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The challenges of formulating natural skincare

The challenges of formulating natural skincare

by Oyéta Kokoroko

Allow me to share with you 3 common challenges when developing natural and organic cosmetics. This is based on my own experience formulating and making, as well as my observations working and chatting with other formulators and brands about their main issues.

Please note that this post is not meant to criticizeg anyone but is intended to help us educate ourselves, address some important challenges we all have and focus on some details we must pay attention to. For those who are interested to learn more about natural preservation, and stability, Formula Botanica offers some excellent courses on those topics.

 

Challenge #1: Preservation

When making natural skincare, especially water based products or products that might be in contact with water, formulators have the responsibility to make sure it is properly preserved for the safety of our clients. As much as we love using fresh, raw, potent plants and natural ingredients, we have to agree that preserving toners, serums, creams made with your favorite plants + actives can be a huge challenge.

The challenge here is finding a compatible broad spectrum natural preservative for each specific formula, while maintaining the integrity of ingredients. Many preservatives will only work under a certain pH or can be deactivated by other ingredients/actives. So one must invest time in R & D and testing to find a compatible and effective natural preservative to prevent and control the growth of bacteria, fungus, and yeast in the product. Sometimes, it is necessary to combine two or more preservatives to boost efficacy.

It has been amply shown that inadequately preserved cosmetics can be hazardous to human health and cause problems such as skin infections, irritation and even blindness (case of unpreserved mascaras). The risk of using safe natural preservatives in a water containing product is lower than selling an unpreserved water based skincare product.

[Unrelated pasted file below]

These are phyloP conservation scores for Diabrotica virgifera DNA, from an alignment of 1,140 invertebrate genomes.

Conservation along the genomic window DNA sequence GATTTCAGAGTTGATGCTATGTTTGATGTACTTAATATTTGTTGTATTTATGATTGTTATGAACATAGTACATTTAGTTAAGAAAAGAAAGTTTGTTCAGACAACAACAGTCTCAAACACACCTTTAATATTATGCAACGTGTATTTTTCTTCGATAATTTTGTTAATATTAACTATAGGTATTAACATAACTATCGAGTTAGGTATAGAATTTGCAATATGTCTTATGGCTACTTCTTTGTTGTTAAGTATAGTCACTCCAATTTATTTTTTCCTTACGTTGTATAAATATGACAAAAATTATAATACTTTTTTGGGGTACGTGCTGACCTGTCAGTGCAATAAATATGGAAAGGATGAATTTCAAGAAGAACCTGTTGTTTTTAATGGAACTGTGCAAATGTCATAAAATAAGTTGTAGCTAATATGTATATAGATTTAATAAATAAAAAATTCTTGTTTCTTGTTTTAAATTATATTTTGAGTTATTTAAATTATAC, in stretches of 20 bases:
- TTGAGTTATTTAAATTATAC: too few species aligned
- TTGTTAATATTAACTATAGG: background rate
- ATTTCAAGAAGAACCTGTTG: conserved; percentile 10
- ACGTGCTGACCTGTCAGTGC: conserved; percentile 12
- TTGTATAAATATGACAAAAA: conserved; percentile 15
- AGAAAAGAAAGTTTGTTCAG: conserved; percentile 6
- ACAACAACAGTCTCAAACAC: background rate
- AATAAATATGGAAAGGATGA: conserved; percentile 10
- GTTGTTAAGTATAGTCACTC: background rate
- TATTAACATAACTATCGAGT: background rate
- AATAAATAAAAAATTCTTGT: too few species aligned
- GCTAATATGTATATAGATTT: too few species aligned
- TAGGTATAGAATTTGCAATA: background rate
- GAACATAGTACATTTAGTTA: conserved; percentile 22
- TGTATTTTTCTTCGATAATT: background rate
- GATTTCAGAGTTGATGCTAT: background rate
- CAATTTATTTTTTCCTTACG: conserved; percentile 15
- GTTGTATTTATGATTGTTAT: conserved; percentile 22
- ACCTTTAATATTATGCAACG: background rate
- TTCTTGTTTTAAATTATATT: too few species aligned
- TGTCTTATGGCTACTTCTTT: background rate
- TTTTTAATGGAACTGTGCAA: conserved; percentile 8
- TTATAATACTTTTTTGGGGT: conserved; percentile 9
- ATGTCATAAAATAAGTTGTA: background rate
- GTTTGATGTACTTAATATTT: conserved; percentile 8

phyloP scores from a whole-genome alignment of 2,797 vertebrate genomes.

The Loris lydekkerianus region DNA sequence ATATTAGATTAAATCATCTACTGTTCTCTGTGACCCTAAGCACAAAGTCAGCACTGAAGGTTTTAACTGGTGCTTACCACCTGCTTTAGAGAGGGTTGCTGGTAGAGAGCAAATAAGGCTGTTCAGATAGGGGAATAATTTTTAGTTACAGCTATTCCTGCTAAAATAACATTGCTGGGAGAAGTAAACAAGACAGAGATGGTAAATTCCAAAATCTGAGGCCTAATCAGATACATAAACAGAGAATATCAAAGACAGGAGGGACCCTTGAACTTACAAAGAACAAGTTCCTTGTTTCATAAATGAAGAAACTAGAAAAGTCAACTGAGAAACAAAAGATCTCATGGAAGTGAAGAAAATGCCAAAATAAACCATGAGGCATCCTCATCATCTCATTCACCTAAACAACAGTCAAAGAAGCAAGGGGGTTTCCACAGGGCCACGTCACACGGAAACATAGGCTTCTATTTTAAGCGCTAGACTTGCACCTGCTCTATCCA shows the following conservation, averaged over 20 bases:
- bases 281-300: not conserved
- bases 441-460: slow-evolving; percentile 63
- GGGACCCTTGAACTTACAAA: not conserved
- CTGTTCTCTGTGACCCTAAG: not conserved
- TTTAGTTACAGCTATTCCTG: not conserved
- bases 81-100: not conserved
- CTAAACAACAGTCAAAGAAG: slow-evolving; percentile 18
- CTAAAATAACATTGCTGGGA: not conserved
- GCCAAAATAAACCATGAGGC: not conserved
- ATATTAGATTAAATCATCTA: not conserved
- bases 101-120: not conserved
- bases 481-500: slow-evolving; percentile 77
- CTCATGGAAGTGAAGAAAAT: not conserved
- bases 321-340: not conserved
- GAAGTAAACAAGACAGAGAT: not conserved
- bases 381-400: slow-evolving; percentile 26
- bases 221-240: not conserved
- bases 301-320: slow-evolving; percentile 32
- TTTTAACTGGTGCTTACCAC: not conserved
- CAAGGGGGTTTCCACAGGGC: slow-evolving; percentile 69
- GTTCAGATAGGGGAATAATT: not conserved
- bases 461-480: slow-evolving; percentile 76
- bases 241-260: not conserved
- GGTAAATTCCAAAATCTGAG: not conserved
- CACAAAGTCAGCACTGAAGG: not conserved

Challenge #2: Stability

Have you ever bought a balm and noticed upon opening that it was grainy? Or the balm has melted or separated? Or perhaps your product changed texture or color over time? Let’s be real here. This is an ongoing challenge that not many brands will openly admit exist. Ensuring that the product is stable is something all formulators have to keep in mind when developing products to sell.

Natural skincare made with fresh, living ingredients will eventually loose potency over time, this is normal. This is why we suggest that you use your products while they are fresh. Changes in temperature for example (hot regions), can affect a product’s look and texture. For the most part, formulators and brands are recommended to undergo stability testing (under various temperatures/situations) to make sure the product will remain stable and to help determine the ideal shelf-life of the product. However, this testing is not always mandatory.

So next time you receive a product that seems deteriorated, remember that this could be due to stability issues. Sometimes it can be resolved easily (melting balm) or other times it can reveal a more important issue or incorrectly formulated product. Most of the time, it can be corrected by changing the method of manufacture. Most brands and formulators have at some point, to address product stability.